Student journalists interview Obama
Published: Thursday, April 26, 2012
Updated: Thursday, April 26, 2012 01:04
President Barack Obama kicked off a campaign Tuesday aimed at preventing student loan rates from doubling by speaking to student journalists in a White House conference call that included this The Student Printz writer.
Obama held the call from aboard Air Force One just after delivering a speech on the issue at the University of North Carolina at Chapel Hill. He was en route to the University of Colorado at Boulder.
“What we’re doing is going to schools to talk to students directly about the possibility that 7.4 million students with federal student loans would see their interests rates double on July 1 unless Congress steps up and does what it needs to do,” Obama told student journalists.
Obama said that, at a time when the unemployment rate for college graduates was half that of the national average, higher education has never been more important.
“Unfortunately, it’s also never been more expensive,” he said. “Students who take out loans to pay for college graduate with an average of $25,000 a year. And I know what this is like, because when Michelle and I graduated from college and law school we had enormous debts, and it took us a lot of years to pay off.”
Obama warned that, if interest rates are allowed to go up, it could strike a critical blow to the fragile economy. He indicated that he had urged Congress to take steps to make college more affordable, including action that would stop the July 1 rise in interest rates. He also took a chance to take a swipe at Republican opponents.
“Over the past few years, Republicans in Congress have voted against new ways to make college more affordable for middle-class families, even while they’re voting for huge tax cuts for millionaires and billionaires - tax cuts that, by the way, would have to be paid for by cutting things like education and job-training programs that give students new opportunities to work and succeed.”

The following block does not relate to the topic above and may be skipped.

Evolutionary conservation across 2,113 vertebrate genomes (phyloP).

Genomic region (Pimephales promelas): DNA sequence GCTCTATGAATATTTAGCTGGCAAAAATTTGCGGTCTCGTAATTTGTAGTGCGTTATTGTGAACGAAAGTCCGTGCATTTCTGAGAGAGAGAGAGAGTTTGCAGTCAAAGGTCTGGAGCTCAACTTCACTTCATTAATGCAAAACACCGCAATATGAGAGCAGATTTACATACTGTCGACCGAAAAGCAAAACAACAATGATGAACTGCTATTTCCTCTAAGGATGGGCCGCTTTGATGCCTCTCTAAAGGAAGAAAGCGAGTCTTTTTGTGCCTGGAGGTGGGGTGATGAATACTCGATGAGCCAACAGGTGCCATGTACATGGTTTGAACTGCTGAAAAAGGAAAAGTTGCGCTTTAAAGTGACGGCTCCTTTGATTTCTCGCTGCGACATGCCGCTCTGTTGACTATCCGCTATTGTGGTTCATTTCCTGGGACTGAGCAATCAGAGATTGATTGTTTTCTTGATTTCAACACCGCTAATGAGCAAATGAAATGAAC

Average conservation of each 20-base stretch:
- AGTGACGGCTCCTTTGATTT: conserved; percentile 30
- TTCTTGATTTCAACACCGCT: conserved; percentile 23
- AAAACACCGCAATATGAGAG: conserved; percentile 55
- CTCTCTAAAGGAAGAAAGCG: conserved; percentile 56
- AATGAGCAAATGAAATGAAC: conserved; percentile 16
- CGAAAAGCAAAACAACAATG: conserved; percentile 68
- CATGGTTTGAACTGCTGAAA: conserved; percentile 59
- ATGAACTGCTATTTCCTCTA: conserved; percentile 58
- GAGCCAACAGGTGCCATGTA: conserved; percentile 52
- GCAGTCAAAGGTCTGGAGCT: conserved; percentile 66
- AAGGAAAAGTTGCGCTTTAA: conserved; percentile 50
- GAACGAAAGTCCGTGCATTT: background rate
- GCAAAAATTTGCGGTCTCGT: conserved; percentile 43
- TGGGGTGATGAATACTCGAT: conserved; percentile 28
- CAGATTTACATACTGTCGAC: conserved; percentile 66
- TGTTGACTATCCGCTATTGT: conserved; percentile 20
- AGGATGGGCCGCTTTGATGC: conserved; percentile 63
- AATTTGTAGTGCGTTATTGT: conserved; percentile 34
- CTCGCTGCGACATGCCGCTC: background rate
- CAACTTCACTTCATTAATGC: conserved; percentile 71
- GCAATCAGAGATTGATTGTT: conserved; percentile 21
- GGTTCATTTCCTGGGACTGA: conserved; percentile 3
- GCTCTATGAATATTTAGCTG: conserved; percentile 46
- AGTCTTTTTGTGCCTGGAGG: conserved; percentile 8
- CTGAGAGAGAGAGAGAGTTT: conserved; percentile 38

However, Obama’s likely Republican presidential challenger this fall, Mitt Romney, indicated that he agreed with the president’s call for congressional action.
“With the number of college graduates that can’t find work or that can only find work well beneath their skill level, I fully support the effort to extend the low interest rate on student loans,” Romney told supporters in Florida.
Not all Republicans seemed to agree with their presumptive nominee, however.
During the conference call, White House adviser Cecilia Munoz denounced comments made by Republican Rep. Virginia Foxx, who seemed to criticize students who take out loans to finance their education.
“I have very little tolerance for people who tell me that they graduate with $200,000 of debt or even $80,000 of debt because there is no reason for that,” Foxx said. “I remind people all the time that the Declaration of Independence says, ‘Life, liberty, and the pursuit of happiness.’ You don’t sit on your butt and have it dumped in your lap.”
Obama had already criticized Foxx’s comments during his speech at UNC.
“Those of you who’ve had to take out student loans, you didn’t do it because you’re lazy. You didn’t do it lightly. You don’t like debt. A lot of you, your parents are helping out, but it’s tough on them. They’re straining. And so you do it because the cost of college keeps going up and you know there’s an investment in your future.”
Obama indicated during the conference call that the issue of student debt would be an issue that he would continue hammering throughout the campaign or until Congress passed legislation to keep interest rates down and to help students get the chance to enjoy a higher education.
He called on college students to speak out on the issue by using the Twitter hashtag #dontdoublemyrate.
“We need to reward hard work and responsibility,” Obama said. “And part of that is keeping interest rates on student loans low so more Americans get a fair shot at an affordable education, the skills they need to find a good job, a clear path to the middle class that’s not blocked by a mountain of debt.”